Risk

Junk Bond Default Rate to Hit 3.3%

S&P warns the speculative-grade market will be under pressure from a "near-certain" hike in interest rates.
Matthew HellerNovember 17, 2015

Defaults by issuers of speculative-grade debt will continue to increase over the 12 months to September 2016, fueled in part by a “near-certain” hike in interest rates, Standard & Poor’s Ratings Services predicts.

While still relatively low by historical standards, the default rate in the market for debt rated BB+ or lower has been on the rise since 2014. In a new report, S&P forecasts it will reach 3.3% by September 2016, following a 2.5% increase the previous year.

“Stressors in the form of persistently low oil prices, a now as near-certain interest rate hike by the Federal Reserve … and slower global growth likely will produce more defaults in the next 12 months,” the report says, adding that “the current crop of U.S. speculative-grade issuers appears fragile, and particularly susceptible to any sudden, unanticipated shocks.”

Issuers rated ‘B-‘ or lower now account for 19% of all speculative-grade issuers, the highest level in nearly five years, S&P noted.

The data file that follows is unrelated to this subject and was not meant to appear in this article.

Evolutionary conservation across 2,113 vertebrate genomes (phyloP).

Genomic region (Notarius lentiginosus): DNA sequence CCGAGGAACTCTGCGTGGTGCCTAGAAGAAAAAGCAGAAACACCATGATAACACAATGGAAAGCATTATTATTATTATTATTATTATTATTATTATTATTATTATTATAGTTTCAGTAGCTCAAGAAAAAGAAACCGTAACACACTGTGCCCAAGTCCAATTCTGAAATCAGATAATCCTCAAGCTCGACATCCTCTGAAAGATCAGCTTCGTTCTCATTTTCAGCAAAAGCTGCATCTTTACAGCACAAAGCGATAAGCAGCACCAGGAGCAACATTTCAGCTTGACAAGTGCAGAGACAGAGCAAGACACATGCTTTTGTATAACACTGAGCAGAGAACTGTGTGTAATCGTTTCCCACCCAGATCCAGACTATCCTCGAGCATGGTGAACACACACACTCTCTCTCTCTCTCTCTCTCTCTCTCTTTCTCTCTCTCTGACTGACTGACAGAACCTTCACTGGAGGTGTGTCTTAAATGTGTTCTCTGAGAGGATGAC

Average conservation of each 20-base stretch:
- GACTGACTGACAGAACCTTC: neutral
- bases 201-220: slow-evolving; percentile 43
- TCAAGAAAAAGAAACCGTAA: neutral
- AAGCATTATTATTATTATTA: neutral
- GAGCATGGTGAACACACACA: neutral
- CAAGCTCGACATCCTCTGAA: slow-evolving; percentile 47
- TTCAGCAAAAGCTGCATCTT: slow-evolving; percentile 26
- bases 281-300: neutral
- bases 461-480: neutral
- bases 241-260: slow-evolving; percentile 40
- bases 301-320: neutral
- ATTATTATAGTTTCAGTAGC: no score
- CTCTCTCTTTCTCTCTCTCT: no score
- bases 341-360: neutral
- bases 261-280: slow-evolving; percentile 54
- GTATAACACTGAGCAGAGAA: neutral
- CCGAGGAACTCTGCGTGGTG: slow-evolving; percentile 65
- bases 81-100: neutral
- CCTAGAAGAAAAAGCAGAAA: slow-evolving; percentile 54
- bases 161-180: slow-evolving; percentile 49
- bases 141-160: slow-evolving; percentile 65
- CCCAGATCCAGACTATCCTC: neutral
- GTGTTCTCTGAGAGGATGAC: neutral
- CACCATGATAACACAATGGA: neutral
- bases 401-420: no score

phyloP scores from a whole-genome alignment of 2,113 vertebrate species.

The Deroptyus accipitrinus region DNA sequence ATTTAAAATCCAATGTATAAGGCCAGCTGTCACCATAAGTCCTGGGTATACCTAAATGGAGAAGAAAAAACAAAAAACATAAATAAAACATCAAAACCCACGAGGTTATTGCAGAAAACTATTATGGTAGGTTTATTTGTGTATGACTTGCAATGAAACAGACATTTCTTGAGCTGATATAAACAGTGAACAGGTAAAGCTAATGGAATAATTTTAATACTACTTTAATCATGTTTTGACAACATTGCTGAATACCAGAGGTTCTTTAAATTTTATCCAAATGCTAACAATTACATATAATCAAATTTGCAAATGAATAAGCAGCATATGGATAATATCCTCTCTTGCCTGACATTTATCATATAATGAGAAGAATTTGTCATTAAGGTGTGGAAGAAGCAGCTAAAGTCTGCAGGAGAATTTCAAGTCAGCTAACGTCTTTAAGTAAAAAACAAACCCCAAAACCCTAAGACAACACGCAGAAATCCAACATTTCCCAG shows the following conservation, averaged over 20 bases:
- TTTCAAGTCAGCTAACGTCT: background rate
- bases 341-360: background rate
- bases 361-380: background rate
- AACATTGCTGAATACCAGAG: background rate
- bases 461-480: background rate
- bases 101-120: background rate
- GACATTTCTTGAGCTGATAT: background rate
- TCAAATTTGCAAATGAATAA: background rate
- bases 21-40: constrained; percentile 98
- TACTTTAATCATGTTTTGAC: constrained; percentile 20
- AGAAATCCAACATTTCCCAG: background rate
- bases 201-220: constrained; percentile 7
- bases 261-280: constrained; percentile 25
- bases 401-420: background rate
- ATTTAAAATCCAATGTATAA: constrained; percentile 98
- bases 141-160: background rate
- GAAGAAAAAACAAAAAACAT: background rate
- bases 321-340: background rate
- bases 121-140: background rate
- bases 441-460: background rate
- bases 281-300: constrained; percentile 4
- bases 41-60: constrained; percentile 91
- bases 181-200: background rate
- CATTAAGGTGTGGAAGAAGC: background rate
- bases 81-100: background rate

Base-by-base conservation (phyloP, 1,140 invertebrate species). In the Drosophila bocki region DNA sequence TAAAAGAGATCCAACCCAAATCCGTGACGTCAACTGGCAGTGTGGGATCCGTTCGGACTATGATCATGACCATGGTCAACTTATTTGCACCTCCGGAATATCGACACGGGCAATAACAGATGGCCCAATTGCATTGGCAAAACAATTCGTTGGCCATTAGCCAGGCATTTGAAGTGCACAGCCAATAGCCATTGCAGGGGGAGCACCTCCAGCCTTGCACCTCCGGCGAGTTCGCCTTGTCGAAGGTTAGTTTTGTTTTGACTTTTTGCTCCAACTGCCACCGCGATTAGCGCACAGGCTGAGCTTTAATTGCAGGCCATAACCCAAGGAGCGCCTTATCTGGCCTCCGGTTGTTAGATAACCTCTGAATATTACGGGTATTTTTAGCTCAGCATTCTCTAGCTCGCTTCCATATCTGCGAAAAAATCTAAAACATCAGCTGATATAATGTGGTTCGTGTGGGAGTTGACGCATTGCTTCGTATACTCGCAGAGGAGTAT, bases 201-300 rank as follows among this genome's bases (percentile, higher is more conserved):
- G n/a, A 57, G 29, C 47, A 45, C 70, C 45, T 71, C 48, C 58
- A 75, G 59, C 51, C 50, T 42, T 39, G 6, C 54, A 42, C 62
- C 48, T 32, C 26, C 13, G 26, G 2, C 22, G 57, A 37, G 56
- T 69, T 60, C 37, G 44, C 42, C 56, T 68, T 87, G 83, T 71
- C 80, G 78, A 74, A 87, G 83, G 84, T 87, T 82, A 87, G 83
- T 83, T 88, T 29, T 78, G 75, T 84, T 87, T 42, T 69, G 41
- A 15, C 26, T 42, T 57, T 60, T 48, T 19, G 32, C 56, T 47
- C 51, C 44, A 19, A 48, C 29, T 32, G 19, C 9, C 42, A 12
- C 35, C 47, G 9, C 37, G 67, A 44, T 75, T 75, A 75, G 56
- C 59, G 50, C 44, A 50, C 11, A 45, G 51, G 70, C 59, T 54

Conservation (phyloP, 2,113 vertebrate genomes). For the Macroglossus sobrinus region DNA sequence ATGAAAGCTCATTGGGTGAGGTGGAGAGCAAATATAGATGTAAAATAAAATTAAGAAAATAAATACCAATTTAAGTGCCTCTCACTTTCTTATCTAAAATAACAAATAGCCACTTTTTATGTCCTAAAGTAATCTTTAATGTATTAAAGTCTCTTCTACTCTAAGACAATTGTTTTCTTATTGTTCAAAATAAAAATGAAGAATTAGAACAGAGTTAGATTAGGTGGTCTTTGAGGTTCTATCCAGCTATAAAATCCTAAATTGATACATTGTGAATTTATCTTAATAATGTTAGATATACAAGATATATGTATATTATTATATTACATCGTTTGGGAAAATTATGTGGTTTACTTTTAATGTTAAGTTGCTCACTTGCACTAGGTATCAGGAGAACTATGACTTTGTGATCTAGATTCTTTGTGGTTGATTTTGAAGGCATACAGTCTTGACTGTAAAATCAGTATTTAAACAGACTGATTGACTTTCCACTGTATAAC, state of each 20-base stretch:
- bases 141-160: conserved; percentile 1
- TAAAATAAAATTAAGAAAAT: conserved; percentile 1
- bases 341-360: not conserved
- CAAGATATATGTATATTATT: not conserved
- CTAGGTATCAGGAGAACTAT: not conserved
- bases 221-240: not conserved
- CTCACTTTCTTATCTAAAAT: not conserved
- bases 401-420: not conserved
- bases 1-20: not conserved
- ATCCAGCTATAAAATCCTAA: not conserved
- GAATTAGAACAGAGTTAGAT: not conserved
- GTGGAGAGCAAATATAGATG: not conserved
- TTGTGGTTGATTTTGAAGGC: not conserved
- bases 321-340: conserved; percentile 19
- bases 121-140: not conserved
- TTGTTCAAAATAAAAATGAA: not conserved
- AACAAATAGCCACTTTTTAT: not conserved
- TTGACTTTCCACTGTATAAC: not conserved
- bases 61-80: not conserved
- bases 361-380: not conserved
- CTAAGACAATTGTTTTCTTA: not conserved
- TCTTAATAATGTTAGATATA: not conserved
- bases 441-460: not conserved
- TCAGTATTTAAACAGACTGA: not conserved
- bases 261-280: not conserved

“While we expect the Fed to carefully manage the process of raising interest rates, market reactions could be more volatile than anticipated,” the rating agency warned.

The recent low rate of defaults has reflected in part surplus liquidity. For all of 2014, $231.3 billion of new U.S. speculative-grade bonds came to market, after $275.2 billion in 2013, and a record high of $291.8 billion in 2012.

But according to S&P, “signs of stress are starting to appear.” In the four months since since June 30, for example, only $42.9 billion of speculative-grade debt came to market, compared with $75 billion in the second quarter of 2015.

If interest rates do rise, the report says, companies that issued more debt to finance leveraged buyouts, share buybacks, and increased dividends, rather than using this funding for business growth, could be particularly vulnerable.

A rate hike will force weaker companies “to pay investors more to buy their debt,” ETF Daily News said Monday. “And many won’t be able to afford it.”